I know why the caged bird sings, ah me,
When his wing is bruised and his bosom sore,—
When he beats his bars and he would be free;
It is not a carol of joy or glee,
But a prayer that he sends from his heart’s deep core,
But a plea, that upward to Heaven he flings—
I know why the caged bird sings!
— Paul Laurence Dunbar, “Sympathy”

If we — and now I mean the relatively conscious whites and the relatively conscious blacks who must, like lovers, insist on, or create, the consciousness of others—do not falter in our duty now, we may be able, handful that we are, to end the racial nightmare, and achieve our country, and change the history of the world.
— James Baldwin, ​The Fire Next Time

We, the English Department at Virginia Tech, decry the senseless murders of Breonna Taylor, Ahmaud Arbery, George Floyd, Tony McDade, and countless other Black lives that have been stolen by police brutality, racism, and white supremacy terror. We acknowledge the long histories and overlapping effects of racism, settler colonialism, sexism, religious intolerance, sexual violence, and economic disenfranchisement on communities of color, particularly Black and Indigenous communities; and we welcome this moment of resistance, even as we also recognize that it is one of great pain.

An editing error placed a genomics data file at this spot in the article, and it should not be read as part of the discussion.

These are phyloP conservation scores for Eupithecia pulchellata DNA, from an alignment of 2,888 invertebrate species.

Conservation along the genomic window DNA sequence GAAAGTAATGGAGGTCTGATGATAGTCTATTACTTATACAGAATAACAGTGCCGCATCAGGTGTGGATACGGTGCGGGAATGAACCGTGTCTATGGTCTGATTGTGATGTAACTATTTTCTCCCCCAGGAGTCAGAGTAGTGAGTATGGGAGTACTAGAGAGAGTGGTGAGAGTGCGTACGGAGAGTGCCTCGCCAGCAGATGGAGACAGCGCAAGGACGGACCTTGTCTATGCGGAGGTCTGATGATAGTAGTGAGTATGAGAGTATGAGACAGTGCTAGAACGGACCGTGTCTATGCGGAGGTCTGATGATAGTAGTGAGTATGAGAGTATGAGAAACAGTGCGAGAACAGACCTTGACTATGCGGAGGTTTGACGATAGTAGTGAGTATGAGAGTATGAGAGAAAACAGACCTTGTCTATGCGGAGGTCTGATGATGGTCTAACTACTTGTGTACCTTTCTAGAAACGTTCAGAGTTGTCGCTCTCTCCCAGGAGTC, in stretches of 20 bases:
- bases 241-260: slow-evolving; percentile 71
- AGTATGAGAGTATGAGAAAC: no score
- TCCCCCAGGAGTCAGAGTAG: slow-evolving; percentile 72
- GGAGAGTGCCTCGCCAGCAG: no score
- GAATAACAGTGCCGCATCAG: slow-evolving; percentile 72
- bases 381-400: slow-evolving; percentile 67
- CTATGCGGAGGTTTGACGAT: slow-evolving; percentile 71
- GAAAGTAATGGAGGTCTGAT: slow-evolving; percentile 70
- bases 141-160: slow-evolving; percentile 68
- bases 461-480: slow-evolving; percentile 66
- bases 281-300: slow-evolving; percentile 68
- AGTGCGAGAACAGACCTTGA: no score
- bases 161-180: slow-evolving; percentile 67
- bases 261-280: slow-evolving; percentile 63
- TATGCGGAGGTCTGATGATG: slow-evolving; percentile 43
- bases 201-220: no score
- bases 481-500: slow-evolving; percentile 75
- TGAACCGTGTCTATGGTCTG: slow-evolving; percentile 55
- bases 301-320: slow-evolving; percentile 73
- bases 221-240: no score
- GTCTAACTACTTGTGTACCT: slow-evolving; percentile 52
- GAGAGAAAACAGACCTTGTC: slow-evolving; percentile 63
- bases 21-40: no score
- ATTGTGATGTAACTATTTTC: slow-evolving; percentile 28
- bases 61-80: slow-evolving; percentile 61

In our department gatherings, from classes to conferences to literary readings, we regularly turn to art, literature, language, and writing for thoughtful perspectives, beautiful expressions, and models of persuasion and persistence that can provide insight into the causes and effects of racial injustice.

We take inspiration from the many Black writers who have shaped the minds of our nation’s great thinkers and given voice to the oppressed. We turn to the work of writers like Phillis Wheatley, David Walker, Zora Neal Hurston, James Baldwin, Amiri Baraka, Martin Luther King, Jr., Audre Lorde, Toni Morrison and our own Nikki Giovanni to find the stories, poems, speeches, essays, novels, and plays that can speak to the effects of racism and assert the beauty of Black selfhood in the face of dehumanization. These writers, among many others, help us to reflect on our own positions as writers, researchers, and educators, as well as the responsibility we have to embody antiracist ideals. We affirm, unequivocally, that Black lives matter.

We urge our students and members of the community to reach out to us and to each other, as we work toward rebuilding and supporting communities affected by violence and discrimination and creating a more just world for all.

On behalf of members of the Department of English